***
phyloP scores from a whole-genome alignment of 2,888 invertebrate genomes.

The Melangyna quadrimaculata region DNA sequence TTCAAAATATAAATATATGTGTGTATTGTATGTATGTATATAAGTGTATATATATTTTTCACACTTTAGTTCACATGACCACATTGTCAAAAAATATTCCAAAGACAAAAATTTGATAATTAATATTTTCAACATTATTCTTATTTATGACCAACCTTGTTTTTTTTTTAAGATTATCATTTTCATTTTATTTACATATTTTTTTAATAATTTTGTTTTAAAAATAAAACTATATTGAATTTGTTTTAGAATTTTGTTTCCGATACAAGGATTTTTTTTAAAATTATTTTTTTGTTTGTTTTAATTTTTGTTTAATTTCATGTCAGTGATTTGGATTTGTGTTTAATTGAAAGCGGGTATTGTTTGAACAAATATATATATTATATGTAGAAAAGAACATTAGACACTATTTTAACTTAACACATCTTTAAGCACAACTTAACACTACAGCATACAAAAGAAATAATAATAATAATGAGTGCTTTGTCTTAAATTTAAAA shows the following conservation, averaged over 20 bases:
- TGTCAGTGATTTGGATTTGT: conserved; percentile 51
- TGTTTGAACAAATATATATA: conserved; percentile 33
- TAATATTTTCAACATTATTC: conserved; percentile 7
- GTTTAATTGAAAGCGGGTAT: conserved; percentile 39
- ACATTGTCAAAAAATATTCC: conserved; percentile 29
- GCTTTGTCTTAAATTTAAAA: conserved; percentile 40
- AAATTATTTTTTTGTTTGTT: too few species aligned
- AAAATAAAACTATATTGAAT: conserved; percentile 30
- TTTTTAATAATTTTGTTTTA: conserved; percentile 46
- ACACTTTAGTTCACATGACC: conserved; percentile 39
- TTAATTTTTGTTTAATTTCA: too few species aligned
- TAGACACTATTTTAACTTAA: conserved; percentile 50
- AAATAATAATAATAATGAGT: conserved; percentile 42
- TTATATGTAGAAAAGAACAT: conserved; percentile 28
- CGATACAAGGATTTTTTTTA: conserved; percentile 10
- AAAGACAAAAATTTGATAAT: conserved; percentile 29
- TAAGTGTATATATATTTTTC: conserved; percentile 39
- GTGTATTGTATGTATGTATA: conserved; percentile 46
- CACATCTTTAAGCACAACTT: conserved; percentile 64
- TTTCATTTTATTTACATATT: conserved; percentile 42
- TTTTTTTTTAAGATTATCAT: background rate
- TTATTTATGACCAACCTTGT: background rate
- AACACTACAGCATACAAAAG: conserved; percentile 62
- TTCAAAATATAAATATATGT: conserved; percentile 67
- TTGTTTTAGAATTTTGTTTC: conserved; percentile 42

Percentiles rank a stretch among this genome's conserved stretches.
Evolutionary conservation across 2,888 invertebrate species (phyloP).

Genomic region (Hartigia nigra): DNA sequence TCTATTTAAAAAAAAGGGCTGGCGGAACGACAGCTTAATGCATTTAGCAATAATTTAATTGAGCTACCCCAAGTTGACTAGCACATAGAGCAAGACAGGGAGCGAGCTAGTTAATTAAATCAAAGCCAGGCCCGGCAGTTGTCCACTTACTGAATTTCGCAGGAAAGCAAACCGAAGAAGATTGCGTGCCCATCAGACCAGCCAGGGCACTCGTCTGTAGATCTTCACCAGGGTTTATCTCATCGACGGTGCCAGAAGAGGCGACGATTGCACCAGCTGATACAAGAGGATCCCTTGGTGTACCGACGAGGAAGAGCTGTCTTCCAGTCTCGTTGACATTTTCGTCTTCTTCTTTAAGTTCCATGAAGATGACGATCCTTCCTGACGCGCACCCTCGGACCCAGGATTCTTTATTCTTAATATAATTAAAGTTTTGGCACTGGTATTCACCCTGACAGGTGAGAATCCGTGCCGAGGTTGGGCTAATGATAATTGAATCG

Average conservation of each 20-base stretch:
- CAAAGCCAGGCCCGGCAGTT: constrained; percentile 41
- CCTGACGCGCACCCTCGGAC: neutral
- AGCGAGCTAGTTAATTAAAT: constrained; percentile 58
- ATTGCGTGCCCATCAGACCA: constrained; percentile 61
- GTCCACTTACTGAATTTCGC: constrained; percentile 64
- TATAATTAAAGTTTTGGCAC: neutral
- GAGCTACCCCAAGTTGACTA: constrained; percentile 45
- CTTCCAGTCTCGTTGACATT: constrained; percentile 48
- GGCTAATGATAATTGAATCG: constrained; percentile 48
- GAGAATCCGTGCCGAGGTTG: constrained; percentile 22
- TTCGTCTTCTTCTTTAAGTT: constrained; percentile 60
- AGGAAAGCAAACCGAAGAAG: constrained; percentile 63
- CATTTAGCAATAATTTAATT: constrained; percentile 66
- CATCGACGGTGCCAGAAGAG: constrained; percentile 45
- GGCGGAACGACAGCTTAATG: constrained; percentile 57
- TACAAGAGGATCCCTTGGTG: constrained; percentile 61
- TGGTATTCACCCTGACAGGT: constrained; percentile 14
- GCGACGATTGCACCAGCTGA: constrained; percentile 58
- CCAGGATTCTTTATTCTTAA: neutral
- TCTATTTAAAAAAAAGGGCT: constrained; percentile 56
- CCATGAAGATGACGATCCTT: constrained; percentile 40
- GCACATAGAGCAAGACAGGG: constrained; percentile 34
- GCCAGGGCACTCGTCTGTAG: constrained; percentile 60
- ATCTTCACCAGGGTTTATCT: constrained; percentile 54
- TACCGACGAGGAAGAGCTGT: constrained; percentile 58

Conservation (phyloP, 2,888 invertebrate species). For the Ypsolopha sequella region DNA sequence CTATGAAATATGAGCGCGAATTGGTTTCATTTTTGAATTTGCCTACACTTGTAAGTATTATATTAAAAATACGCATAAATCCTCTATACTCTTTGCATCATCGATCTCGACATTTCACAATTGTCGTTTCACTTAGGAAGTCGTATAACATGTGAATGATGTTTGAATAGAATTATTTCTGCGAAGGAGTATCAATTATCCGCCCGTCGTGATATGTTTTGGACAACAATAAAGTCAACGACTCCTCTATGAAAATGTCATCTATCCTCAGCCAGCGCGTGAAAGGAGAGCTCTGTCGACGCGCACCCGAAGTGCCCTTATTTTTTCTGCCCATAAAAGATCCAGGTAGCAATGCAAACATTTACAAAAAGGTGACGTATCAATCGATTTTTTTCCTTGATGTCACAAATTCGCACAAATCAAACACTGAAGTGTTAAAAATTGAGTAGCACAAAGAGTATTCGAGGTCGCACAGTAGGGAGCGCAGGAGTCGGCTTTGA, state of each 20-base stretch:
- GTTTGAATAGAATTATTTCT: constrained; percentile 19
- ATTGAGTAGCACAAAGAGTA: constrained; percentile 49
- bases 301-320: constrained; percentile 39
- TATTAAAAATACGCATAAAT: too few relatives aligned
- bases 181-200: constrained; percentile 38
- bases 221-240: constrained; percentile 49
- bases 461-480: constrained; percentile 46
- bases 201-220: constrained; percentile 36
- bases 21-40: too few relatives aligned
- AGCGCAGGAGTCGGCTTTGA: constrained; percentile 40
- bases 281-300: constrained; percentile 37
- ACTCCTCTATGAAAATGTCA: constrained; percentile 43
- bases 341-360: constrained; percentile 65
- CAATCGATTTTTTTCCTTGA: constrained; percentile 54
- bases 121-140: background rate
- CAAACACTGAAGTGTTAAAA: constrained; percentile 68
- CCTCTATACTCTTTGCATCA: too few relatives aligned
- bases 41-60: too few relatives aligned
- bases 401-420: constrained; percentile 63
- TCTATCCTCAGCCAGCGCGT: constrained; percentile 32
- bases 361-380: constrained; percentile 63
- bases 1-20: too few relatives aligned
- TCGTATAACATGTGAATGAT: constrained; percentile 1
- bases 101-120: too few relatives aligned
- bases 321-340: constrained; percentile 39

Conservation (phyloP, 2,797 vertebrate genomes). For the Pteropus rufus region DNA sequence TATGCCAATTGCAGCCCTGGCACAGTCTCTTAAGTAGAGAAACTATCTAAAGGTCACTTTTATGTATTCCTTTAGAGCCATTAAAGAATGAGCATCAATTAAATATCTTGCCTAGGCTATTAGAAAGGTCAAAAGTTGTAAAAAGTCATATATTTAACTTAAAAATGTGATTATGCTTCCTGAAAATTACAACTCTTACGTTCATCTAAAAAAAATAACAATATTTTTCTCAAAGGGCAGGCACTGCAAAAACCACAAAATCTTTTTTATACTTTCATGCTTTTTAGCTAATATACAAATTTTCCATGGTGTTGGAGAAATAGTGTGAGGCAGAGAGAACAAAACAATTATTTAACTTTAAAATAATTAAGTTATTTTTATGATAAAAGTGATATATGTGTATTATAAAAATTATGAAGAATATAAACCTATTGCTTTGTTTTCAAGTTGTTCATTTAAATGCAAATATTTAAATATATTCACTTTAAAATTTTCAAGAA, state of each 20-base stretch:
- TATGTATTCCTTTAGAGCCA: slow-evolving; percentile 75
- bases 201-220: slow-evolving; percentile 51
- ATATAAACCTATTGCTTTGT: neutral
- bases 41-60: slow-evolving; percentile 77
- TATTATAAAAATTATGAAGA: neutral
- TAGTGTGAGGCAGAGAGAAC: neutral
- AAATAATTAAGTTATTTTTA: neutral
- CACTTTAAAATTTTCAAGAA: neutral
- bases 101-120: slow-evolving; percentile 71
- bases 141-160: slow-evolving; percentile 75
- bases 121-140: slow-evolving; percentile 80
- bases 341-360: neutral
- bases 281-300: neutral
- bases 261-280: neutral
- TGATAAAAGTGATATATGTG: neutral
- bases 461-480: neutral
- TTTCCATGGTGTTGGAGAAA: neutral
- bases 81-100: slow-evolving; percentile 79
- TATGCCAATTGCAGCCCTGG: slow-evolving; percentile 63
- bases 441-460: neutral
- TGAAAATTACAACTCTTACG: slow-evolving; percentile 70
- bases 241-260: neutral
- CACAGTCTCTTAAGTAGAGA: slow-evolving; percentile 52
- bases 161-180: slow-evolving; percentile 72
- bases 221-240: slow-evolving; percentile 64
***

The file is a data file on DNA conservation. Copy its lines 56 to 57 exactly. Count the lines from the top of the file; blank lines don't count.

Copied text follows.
- TACCGACGAGGAAGAGCTGT: constrained; percentile 58

Conservation (phyloP, 2,888 invertebrate species). For the Ypsolopha sequella region DNA sequence CTATGAAATATGAGCGCGAATTGGTTTCATTTTTGAATTTGCCTACACTTGTAAGTATTATATTAAAAATACGCATAAATCCTCTATACTCTTTGCATCATCGATCTCGACATTTCACAATTGTCGTTTCACTTAGGAAGTCGTATAACATGTGAATGATGTTTGAATAGAATTATTTCTGCGAAGGAGTATCAATTATCCGCCCGTCGTGATATGTTTTGGACAACAATAAAGTCAACGACTCCTCTATGAAAATGTCATCTATCCTCAGCCAGCGCGTGAAAGGAGAGCTCTGTCGACGCGCACCCGAAGTGCCCTTATTTTTTCTGCCCATAAAAGATCCAGGTAGCAATGCAAACATTTACAAAAAGGTGACGTATCAATCGATTTTTTTCCTTGATGTCACAAATTCGCACAAATCAAACACTGAAGTGTTAAAAATTGAGTAGCACAAAGAGTATTCGAGGTCGCACAGTAGGGAGCGCAGGAGTCGGCTTTGA, state of each 20-base stretch: